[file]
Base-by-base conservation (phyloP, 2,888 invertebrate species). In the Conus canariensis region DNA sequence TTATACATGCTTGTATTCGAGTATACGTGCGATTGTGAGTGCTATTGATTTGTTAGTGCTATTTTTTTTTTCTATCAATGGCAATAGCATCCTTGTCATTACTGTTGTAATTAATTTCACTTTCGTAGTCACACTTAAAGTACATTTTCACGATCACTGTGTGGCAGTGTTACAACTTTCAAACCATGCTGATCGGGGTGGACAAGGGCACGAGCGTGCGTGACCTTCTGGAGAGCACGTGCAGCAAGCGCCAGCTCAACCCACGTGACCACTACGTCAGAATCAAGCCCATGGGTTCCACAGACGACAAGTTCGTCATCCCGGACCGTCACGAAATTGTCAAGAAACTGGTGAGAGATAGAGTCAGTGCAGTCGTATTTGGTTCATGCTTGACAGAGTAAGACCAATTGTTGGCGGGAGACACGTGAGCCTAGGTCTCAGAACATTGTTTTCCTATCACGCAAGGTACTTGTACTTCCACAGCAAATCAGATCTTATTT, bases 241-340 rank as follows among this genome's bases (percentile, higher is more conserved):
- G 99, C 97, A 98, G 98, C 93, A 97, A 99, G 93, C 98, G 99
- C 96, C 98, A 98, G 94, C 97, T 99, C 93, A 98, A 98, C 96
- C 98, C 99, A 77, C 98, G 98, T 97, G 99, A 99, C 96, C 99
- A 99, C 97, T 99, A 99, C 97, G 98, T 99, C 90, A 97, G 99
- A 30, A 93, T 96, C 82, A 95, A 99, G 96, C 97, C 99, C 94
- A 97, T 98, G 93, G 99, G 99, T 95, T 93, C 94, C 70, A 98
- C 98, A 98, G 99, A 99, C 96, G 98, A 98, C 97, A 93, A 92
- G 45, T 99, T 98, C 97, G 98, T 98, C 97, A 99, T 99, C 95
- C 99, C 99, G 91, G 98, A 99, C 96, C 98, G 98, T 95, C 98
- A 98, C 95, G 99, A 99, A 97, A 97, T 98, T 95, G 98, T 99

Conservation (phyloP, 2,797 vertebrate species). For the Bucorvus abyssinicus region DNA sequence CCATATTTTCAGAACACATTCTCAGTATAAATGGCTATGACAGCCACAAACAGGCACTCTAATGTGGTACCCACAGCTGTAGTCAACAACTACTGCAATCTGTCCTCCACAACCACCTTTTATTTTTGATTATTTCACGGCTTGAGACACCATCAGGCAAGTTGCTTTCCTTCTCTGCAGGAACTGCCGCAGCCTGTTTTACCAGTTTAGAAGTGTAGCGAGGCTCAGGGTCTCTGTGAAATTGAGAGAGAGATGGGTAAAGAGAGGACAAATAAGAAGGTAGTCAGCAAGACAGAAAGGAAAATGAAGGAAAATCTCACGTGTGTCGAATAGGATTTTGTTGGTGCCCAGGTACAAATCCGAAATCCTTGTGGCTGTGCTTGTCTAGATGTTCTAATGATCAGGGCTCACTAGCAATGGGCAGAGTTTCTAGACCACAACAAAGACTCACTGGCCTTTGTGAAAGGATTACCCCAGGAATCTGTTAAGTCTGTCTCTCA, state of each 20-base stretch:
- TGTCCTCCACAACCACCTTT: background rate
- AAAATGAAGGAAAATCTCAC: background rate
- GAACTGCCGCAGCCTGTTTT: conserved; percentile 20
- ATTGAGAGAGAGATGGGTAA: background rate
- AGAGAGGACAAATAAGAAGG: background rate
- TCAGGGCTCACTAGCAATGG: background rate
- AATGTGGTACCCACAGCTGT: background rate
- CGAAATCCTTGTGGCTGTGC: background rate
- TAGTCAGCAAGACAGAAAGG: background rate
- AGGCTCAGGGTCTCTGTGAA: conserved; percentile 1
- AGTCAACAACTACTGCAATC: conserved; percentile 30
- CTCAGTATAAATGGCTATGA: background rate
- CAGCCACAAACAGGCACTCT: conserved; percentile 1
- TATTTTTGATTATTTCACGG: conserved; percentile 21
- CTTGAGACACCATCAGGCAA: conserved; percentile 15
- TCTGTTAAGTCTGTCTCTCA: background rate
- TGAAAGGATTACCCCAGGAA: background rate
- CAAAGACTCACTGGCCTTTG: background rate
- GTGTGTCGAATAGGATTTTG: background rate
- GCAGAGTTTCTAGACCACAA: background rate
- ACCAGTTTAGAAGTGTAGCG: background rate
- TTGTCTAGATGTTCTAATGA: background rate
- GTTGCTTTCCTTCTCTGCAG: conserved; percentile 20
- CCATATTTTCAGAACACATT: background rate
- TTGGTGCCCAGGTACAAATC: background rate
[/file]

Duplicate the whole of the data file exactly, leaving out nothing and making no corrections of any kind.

Base-by-base conservation (phyloP, 2,888 invertebrate species). In the Conus canariensis region DNA sequence TTATACATGCTTGTATTCGAGTATACGTGCGATTGTGAGTGCTATTGATTTGTTAGTGCTATTTTTTTTTTCTATCAATGGCAATAGCATCCTTGTCATTACTGTTGTAATTAATTTCACTTTCGTAGTCACACTTAAAGTACATTTTCACGATCACTGTGTGGCAGTGTTACAACTTTCAAACCATGCTGATCGGGGTGGACAAGGGCACGAGCGTGCGTGACCTTCTGGAGAGCACGTGCAGCAAGCGCCAGCTCAACCCACGTGACCACTACGTCAGAATCAAGCCCATGGGTTCCACAGACGACAAGTTCGTCATCCCGGACCGTCACGAAATTGTCAAGAAACTGGTGAGAGATAGAGTCAGTGCAGTCGTATTTGGTTCATGCTTGACAGAGTAAGACCAATTGTTGGCGGGAGACACGTGAGCCTAGGTCTCAGAACATTGTTTTCCTATCACGCAAGGTACTTGTACTTCCACAGCAAATCAGATCTTATTT, bases 241-340 rank as follows among this genome's bases (percentile, higher is more conserved):
- G 99, C 97, A 98, G 98, C 93, A 97, A 99, G 93, C 98, G 99
- C 96, C 98, A 98, G 94, C 97, T 99, C 93, A 98, A 98, C 96
- C 98, C 99, A 77, C 98, G 98, T 97, G 99, A 99, C 96, C 99
- A 99, C 97, T 99, A 99, C 97, G 98, T 99, C 90, A 97, G 99
- A 30, A 93, T 96, C 82, A 95, A 99, G 96, C 97, C 99, C 94
- A 97, T 98, G 93, G 99, G 99, T 95, T 93, C 94, C 70, A 98
- C 98, A 98, G 99, A 99, C 96, G 98, A 98, C 97, A 93, A 92
- G 45, T 99, T 98, C 97, G 98, T 98, C 97, A 99, T 99, C 95
- C 99, C 99, G 91, G 98, A 99, C 96, C 98, G 98, T 95, C 98
- A 98, C 95, G 99, A 99, A 97, A 97, T 98, T 95, G 98, T 99

Conservation (phyloP, 2,797 vertebrate species). For the Bucorvus abyssinicus region DNA sequence CCATATTTTCAGAACACATTCTCAGTATAAATGGCTATGACAGCCACAAACAGGCACTCTAATGTGGTACCCACAGCTGTAGTCAACAACTACTGCAATCTGTCCTCCACAACCACCTTTTATTTTTGATTATTTCACGGCTTGAGACACCATCAGGCAAGTTGCTTTCCTTCTCTGCAGGAACTGCCGCAGCCTGTTTTACCAGTTTAGAAGTGTAGCGAGGCTCAGGGTCTCTGTGAAATTGAGAGAGAGATGGGTAAAGAGAGGACAAATAAGAAGGTAGTCAGCAAGACAGAAAGGAAAATGAAGGAAAATCTCACGTGTGTCGAATAGGATTTTGTTGGTGCCCAGGTACAAATCCGAAATCCTTGTGGCTGTGCTTGTCTAGATGTTCTAATGATCAGGGCTCACTAGCAATGGGCAGAGTTTCTAGACCACAACAAAGACTCACTGGCCTTTGTGAAAGGATTACCCCAGGAATCTGTTAAGTCTGTCTCTCA, state of each 20-base stretch:
- TGTCCTCCACAACCACCTTT: background rate
- AAAATGAAGGAAAATCTCAC: background rate
- GAACTGCCGCAGCCTGTTTT: conserved; percentile 20
- ATTGAGAGAGAGATGGGTAA: background rate
- AGAGAGGACAAATAAGAAGG: background rate
- TCAGGGCTCACTAGCAATGG: background rate
- AATGTGGTACCCACAGCTGT: background rate
- CGAAATCCTTGTGGCTGTGC: background rate
- TAGTCAGCAAGACAGAAAGG: background rate
- AGGCTCAGGGTCTCTGTGAA: conserved; percentile 1
- AGTCAACAACTACTGCAATC: conserved; percentile 30
- CTCAGTATAAATGGCTATGA: background rate
- CAGCCACAAACAGGCACTCT: conserved; percentile 1
- TATTTTTGATTATTTCACGG: conserved; percentile 21
- CTTGAGACACCATCAGGCAA: conserved; percentile 15
- TCTGTTAAGTCTGTCTCTCA: background rate
- TGAAAGGATTACCCCAGGAA: background rate
- CAAAGACTCACTGGCCTTTG: background rate
- GTGTGTCGAATAGGATTTTG: background rate
- GCAGAGTTTCTAGACCACAA: background rate
- ACCAGTTTAGAAGTGTAGCG: background rate
- TTGTCTAGATGTTCTAATGA: background rate
- GTTGCTTTCCTTCTCTGCAG: conserved; percentile 20
- CCATATTTTCAGAACACATT: background rate
- TTGGTGCCCAGGTACAAATC: background rate